19. Running a Genomics WF (Ilkay Altintas, SDM)

  20. Support for Multiple Workflow Granularities Boulders Plumbing Powder Abstraction: Sand to Rocks Sand

  21. Directors and Combining Different Component Interaction Semantics Source: Edward Lee et al. http://ptolemy.eecs.berkeley.edu/ptolemyII/

  22. Application Examples: Mineral Classification with Kepler … (Efrat Jaeger, GEON)

  23. … inside the Classifier

  24. Standard BrowserUI: Client-Side SVG

  25. SWF Reengineering (Ashraf, Efrat, Kai, GEON)

  26. DataMapper Sub-Workflow

  27. Result launched via BrowserUI actor(coupling with ESRI’s ArcIMS)

  28. Distributed Workflows in KEPLER • Web and Grid Service plug-ins • WSDL (now) and Grid services (stay tuned …) • ProxyInit, GlobusGridJob, GridFTP, DataAccessWizard • SSH, SCP, SDSC SRB, OGS?-???… coming • WS Harvester • Import query-defined WS operations as Kepler actors • XSLT and XQuery Data Transformers • to link not “designed-to-fit” web services • WS-deployment interface (planned)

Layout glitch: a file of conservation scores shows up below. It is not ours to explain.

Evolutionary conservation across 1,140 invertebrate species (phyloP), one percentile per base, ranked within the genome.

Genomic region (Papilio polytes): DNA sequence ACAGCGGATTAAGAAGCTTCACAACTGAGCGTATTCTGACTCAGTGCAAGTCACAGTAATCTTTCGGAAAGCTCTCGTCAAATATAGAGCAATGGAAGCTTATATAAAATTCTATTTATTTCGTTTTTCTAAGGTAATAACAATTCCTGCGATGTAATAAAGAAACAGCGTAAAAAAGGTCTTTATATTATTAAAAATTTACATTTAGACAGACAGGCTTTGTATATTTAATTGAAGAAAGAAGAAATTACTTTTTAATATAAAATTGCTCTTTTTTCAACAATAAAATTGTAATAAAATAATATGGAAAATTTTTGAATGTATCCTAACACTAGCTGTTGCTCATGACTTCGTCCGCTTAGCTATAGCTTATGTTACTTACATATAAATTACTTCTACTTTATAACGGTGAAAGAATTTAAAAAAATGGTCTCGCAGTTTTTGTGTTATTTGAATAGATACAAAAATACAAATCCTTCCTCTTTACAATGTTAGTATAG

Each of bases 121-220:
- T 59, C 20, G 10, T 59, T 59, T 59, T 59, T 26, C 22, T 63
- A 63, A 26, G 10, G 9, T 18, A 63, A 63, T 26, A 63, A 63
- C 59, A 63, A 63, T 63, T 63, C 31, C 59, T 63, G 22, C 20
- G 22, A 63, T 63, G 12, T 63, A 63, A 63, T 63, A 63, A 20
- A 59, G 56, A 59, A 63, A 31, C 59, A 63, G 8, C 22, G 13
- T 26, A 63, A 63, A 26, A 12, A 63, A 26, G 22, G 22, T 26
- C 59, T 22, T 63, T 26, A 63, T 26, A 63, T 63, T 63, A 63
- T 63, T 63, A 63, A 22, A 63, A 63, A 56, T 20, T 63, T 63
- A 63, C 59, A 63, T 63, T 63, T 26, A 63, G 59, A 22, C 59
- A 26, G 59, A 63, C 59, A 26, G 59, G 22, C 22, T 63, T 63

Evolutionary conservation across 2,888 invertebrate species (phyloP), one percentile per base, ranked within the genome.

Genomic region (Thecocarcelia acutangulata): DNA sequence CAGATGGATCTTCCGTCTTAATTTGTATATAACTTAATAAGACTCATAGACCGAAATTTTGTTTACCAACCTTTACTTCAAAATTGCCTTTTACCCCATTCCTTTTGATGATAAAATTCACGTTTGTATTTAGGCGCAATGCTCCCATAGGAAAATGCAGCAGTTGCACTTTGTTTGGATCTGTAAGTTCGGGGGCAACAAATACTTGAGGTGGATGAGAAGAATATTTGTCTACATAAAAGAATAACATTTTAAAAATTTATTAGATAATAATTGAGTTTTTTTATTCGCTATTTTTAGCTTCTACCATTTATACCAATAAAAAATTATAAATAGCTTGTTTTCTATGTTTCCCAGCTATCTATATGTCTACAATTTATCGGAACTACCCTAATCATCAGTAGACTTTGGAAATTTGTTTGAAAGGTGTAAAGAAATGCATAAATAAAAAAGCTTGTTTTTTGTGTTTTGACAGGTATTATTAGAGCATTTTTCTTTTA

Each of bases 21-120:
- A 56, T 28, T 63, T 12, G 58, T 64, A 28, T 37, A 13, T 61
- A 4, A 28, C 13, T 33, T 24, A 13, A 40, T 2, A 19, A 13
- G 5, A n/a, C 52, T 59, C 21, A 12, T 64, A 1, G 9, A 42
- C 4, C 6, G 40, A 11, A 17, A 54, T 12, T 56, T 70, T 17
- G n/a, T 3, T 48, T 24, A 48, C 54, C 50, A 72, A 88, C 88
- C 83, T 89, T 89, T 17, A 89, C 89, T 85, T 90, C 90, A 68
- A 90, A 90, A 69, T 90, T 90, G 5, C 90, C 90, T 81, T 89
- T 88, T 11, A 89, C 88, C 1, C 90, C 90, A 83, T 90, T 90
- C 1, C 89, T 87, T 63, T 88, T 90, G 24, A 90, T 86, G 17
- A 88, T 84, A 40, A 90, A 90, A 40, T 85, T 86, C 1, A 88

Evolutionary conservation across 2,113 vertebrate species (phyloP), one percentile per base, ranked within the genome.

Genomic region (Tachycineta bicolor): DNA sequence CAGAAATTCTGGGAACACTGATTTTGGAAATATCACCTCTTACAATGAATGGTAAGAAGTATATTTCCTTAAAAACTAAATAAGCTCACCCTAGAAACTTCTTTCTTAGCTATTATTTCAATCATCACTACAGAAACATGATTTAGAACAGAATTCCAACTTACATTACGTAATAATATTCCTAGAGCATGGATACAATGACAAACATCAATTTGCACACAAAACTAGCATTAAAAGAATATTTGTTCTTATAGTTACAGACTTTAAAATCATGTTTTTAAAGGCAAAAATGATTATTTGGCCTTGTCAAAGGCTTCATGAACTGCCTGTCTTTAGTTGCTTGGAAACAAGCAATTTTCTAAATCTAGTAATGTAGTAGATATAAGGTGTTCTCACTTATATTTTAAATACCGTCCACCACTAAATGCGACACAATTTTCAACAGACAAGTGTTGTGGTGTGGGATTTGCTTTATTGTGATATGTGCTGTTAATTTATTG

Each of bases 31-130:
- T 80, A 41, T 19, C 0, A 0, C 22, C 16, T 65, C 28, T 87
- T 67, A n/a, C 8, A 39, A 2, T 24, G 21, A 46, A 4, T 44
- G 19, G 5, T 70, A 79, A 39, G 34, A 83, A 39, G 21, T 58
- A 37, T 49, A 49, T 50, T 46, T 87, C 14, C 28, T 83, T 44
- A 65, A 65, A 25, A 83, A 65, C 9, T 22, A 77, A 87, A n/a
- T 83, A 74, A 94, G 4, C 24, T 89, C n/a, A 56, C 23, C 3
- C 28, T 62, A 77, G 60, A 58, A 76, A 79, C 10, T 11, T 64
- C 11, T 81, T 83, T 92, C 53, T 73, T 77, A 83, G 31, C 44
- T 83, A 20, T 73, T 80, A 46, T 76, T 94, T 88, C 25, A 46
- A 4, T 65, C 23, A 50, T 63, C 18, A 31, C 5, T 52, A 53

29. Configure - select service operation Generic Web Service Actor (Ilkay Altintas) • Given a WSDL and the name of an operation of a web service, dynamically customizes itself to implement and execute that method.

  30. Set Parameters and Commit Set parameters and commit

  31. Specialized WS Actor (after instantiation)

  32. Web Service Harvester (Ilkay Altintas, SDM) • Imports the web services in a repository into the actor library. • Has the capability to search for web services based on a keyword.

  33. Output of previous web service Composing 3rd-Party WSs (NMI, Steve Mock) Input of next web service User interaction & Transformations